Two weeks ago the Book Passage Travel Writers and Photographers Conference – that annual four-day summer camp for travel creators – magically unfolded in Marin County’s Corte Madera once again. The conference is always one of the highlights of the year for me, and it proved so this year as well. Looking back, I’ve distilled five lessons from this year’s reeling, regaling, roller-coaster ride.

1. Travel writing makes you see the familiar anew: The conference actually kicked off for me with a pre-conference one-day in-the-field workshop. This year I took a hardy and convivial band of 11 writers to Point Reyes Station. This tiny town on winding Highway 1 seems the quintessential Northern California outpost to me. Though the population is only 350, the locally headquartered Cowgirl Creamery sells cheeses from as far away as France, England, and Italy (as well as its own signature, creamily delicious Mt Tam and tangy Red Hawk cheeses); on the one and only main street, Coyuchi sells organic textiles made in India, Cabaline offers Western and Australian saddlery next to Marin-made hats, and Zuma showcases jewelry crafted in Africa, Asia and down the street. In short, it’s a captivating mix of the local and the global, distinguished by its quality and its commitment to sustainable principles and practices.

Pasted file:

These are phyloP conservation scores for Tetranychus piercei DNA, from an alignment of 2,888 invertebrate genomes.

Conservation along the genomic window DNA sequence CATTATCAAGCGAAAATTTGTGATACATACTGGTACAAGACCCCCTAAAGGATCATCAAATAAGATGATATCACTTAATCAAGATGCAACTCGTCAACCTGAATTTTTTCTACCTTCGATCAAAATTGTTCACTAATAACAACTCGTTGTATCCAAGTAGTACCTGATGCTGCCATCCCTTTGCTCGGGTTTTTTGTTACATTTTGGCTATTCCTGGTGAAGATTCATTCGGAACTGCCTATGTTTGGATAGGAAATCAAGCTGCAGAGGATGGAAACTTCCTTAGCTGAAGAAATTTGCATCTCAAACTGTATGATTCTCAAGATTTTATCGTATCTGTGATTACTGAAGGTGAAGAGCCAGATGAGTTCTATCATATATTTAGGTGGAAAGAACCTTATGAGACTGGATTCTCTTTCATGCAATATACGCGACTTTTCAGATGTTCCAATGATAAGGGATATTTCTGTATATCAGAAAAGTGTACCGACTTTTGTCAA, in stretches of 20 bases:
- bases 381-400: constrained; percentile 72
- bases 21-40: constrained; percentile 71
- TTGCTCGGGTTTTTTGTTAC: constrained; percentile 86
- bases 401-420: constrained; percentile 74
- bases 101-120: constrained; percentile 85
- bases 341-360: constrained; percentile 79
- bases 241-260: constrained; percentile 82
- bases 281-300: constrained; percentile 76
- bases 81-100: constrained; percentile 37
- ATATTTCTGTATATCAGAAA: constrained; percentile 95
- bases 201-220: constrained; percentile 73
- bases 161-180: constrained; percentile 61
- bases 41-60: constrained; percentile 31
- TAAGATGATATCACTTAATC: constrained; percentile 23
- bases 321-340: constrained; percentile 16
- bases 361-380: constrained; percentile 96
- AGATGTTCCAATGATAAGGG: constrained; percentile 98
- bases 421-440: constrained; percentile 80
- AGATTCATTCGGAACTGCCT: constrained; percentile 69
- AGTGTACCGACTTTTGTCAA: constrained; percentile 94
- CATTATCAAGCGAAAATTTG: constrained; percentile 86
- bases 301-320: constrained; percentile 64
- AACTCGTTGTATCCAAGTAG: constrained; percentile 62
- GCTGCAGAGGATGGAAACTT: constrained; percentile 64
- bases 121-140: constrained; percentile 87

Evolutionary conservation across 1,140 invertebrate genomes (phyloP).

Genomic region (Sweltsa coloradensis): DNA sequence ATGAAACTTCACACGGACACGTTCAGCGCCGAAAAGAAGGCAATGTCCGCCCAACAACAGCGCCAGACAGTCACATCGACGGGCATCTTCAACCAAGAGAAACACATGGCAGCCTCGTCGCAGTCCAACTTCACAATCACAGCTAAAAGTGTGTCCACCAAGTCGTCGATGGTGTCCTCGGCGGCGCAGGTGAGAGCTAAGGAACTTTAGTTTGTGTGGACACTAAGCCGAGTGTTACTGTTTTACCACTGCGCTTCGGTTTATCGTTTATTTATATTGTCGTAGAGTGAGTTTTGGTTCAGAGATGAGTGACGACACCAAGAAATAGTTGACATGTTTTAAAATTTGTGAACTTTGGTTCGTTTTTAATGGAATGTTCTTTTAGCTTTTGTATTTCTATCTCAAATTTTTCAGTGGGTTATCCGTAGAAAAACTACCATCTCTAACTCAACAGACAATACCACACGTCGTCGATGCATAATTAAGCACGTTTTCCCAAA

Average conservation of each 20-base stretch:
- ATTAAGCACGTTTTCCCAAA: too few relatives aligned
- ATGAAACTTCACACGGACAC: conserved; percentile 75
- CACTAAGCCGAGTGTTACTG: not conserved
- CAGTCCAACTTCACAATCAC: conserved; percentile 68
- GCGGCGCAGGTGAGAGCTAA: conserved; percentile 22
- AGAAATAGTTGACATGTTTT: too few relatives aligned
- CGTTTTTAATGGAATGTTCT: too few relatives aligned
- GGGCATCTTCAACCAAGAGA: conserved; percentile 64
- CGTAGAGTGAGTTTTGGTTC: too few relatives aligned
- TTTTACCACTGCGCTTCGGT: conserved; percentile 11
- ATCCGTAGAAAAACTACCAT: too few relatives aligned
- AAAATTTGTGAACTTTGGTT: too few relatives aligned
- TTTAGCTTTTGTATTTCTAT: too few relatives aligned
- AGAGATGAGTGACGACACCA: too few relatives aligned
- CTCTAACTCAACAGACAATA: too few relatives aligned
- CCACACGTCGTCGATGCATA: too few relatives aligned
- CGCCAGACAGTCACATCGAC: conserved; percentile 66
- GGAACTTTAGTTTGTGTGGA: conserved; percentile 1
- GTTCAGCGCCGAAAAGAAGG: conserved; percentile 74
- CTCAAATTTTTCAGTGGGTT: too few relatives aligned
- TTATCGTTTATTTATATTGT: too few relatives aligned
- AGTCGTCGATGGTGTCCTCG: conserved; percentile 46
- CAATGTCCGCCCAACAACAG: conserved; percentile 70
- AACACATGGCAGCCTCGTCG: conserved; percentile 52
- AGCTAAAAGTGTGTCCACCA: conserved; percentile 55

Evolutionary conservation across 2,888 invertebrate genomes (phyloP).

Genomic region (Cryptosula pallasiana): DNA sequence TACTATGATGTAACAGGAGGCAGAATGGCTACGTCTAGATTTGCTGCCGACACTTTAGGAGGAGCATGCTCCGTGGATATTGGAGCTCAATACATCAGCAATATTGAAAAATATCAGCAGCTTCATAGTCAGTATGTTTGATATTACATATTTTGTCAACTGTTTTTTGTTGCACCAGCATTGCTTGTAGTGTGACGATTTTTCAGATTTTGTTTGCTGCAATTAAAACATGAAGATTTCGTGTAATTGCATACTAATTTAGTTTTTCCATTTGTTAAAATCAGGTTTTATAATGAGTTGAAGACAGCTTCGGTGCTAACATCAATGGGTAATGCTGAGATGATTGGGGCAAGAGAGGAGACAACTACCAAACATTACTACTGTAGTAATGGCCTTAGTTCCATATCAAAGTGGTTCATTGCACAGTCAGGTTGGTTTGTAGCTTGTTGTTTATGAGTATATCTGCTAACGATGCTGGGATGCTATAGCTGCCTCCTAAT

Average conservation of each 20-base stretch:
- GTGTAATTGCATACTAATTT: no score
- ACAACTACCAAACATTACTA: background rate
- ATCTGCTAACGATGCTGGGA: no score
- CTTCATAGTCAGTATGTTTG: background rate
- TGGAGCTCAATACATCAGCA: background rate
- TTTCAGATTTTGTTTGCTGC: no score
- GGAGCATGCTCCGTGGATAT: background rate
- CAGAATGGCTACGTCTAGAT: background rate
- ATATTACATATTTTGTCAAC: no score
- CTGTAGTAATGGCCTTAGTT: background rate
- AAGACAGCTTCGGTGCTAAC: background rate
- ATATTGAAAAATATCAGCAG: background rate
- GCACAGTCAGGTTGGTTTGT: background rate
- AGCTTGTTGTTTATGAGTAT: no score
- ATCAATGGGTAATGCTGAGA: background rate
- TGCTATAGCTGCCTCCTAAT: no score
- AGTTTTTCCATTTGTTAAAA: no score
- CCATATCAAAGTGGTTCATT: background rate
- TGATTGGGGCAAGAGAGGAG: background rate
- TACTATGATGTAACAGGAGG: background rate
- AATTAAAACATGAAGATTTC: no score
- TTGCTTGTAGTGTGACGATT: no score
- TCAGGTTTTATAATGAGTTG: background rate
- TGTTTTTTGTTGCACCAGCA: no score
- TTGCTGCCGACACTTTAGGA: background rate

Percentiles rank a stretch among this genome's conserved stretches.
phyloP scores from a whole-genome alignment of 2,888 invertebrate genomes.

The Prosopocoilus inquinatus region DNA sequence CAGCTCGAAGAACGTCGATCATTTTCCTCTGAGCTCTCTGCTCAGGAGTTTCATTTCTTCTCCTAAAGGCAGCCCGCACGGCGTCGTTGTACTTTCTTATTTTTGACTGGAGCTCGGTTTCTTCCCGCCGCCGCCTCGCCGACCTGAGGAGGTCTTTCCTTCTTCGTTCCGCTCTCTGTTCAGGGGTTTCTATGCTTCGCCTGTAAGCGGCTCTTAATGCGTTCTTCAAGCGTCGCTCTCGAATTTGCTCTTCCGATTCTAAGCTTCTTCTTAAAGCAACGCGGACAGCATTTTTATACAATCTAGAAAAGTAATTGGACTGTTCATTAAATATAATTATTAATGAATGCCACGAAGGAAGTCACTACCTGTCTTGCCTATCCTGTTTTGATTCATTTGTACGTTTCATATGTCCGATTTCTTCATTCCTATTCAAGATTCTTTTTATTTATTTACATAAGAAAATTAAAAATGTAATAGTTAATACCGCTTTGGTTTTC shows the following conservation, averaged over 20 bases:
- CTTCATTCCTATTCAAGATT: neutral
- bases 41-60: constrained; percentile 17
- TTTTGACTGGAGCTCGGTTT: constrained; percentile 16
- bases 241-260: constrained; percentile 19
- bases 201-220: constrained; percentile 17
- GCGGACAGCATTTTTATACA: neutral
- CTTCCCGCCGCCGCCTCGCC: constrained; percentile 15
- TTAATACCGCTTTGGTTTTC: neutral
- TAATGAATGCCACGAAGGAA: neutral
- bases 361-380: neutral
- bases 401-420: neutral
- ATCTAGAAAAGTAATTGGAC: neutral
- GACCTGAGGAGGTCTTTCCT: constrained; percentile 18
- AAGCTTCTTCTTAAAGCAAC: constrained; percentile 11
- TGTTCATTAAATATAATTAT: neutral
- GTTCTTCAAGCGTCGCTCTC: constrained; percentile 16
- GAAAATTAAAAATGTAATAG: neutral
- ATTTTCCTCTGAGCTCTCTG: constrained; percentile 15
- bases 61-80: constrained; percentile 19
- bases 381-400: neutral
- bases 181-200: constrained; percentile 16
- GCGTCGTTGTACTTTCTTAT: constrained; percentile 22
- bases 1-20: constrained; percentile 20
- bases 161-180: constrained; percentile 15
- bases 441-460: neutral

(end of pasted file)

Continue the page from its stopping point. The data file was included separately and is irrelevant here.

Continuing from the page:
We spent the day exploring the town as if we were travel writers on assignment, poking our noses into the pungent Creamery, eyeing the bales of hay, organic produce and handmade candles at Toby’s Feed Barn, wandering into the Giacomini Wetlands — and stopping to smell the lavender en route — and then sitting around a weatherbeaten picnic table in the town’s scrubland-cum-park right on main street, talking about the most telling details we would use to evoke this special place for someone who’d never been there.